I’VE SUDDENLY become quite popular with stock analysts, who are struggling to figure out whether the Legislature is going to meet Dominion Energy’s demand that it be allowed to keep charging ratepayers for SCE&G’s abandoned nuclear reactors, plus a 10 percent profit. When I told one there was no way at this point to tell, he asked if anyone at the Public Service Commission might talk to him. “You could try the chairman,” I responded.
Dominion Energy says it will walk away from its agreement to purchase SCANA if it can’t keep collecting most of the $37 million a month that SCE&G is charging for its unfinished nuclear reactors. Legislators are itching to stop those collections, but legislative action isn’t the only thing that could kill the deal that SCANA says is its only hope for survival. Technically, a third of SCANA shareholders could kill the deal, but they’d have to be insane to do that.
I’VE HEARD the “b” word more times in the two weeks since Dominion Energy announced plans to purchase SCANA than in the six months before that. As in: What’s the big deal if SCANA goes bankrupt? SCANA said last month it would be forced into bankruptcy if it had to stop charging customers $37 million a month for its now-abandoned nuclear reactors, and Dominion says the deal’s off it can’t keep collecting part of that nuclear surcharge.
Muck Rack makes it simple to find people, tweets, or articles that mention any name, keyword, company, hashtag etc. We've compiled this guide to help you make the most of your search.
Selecting a term
Start searching tweets, articles from media outlets, articles mentioned in tweets, journalists'
names, titles and bios with some suggested searches:
Companies or Topics (e.g. iPhone, Microsoft)
Phrases (e.g. "cloud computing") — use quotes to keep the terms together
Twitter handles (e.g. @username) — returns those who have mentioned or replied to
Names (e.g. "David Pogue")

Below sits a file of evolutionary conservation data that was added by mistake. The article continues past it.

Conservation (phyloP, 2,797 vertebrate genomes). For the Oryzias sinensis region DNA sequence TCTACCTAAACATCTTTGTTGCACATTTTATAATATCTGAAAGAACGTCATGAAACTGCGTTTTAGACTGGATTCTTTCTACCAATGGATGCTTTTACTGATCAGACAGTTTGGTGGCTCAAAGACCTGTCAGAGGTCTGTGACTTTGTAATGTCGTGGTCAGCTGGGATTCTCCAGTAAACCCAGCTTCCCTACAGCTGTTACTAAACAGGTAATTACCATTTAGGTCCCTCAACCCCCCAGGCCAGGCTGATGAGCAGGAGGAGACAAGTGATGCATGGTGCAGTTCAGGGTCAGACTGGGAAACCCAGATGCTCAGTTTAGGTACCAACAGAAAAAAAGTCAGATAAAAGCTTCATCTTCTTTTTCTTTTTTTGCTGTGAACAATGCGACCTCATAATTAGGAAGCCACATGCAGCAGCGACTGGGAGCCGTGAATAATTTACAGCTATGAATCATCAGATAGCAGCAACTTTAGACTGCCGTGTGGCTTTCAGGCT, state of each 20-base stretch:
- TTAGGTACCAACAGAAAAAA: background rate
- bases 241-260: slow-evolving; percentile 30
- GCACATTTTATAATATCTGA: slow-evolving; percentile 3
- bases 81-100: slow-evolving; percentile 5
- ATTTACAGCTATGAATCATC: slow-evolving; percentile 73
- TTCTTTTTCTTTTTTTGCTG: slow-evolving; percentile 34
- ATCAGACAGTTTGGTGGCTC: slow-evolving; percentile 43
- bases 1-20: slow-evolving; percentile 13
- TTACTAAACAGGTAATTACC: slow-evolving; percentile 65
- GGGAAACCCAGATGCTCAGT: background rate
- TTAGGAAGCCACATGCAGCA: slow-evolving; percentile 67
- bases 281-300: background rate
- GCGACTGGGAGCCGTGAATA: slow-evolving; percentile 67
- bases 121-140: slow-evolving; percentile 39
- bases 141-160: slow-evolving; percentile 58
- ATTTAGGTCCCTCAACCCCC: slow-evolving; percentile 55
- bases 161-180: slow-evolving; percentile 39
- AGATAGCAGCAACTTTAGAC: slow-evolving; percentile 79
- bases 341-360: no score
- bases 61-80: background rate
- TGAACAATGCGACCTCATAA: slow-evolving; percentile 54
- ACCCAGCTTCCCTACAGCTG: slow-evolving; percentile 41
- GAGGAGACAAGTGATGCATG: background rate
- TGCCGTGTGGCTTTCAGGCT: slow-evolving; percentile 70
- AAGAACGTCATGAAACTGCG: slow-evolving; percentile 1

Hashtags (e.g. #sxsw, #london2012)
Bio details (e.g. vegan, Olympics, father)
Muck Rack's Advanced Search allows for many boolean operators.
Find results that mention multiple specified terms, use AND or
+. For example, ensure each result contains both Elon Musk and Mark Zuckerberg by
searching Musk AND Zuckerberg or Musk + Zuckerberg.
Use the operators OR or , to broaden your search when you'd like either of
multiple terms to appear in results. (This is the default behavior of our search when no operators
are used). For example, results will contain either cake or cookie by searching cake OR cookie or cake,cookie
Use NOT or - to subtract results from your search. For
example, searching Disney will yield results about the Walt Disney Company as well as Walt Disney
World Resort. To exclude mentions of Disney World, search for Disney -World or Disney
When using one of these operators with a phrase, enclose it in quotation marks. For example, you can
find results about smartphones excluding Apple's iPhone 4S by searching smartphone -"iPhone
Exact case matching or punctuation
If you're searching for a brand name or keyword that relies on specific punctuation marks or capitalization, you can
find results that match your exact query by adding matchcase: before the keyword you're searching for, like matchcase:E*TRADE .
Use parentheses to separate multiple
boolean phrases. For example, to find journalists talking about having fun in Disney World or
Disneyland, search for ("disney world" OR disneyland) AND fun.
An asterisk can be used to search for any variation of a root word truncated by the asterisk. For example, searching for admin* will return results for administrator, administration, administer, administered, etc.
A near operator is an AND operator where you can control the distance between the words. You can vary the distance the near operation uses by adding a forward slash and number (between 0-99) such as strawberries NEAR/10 "whipped cream", which means the strawberries must exist within 10 words of "whipped cream".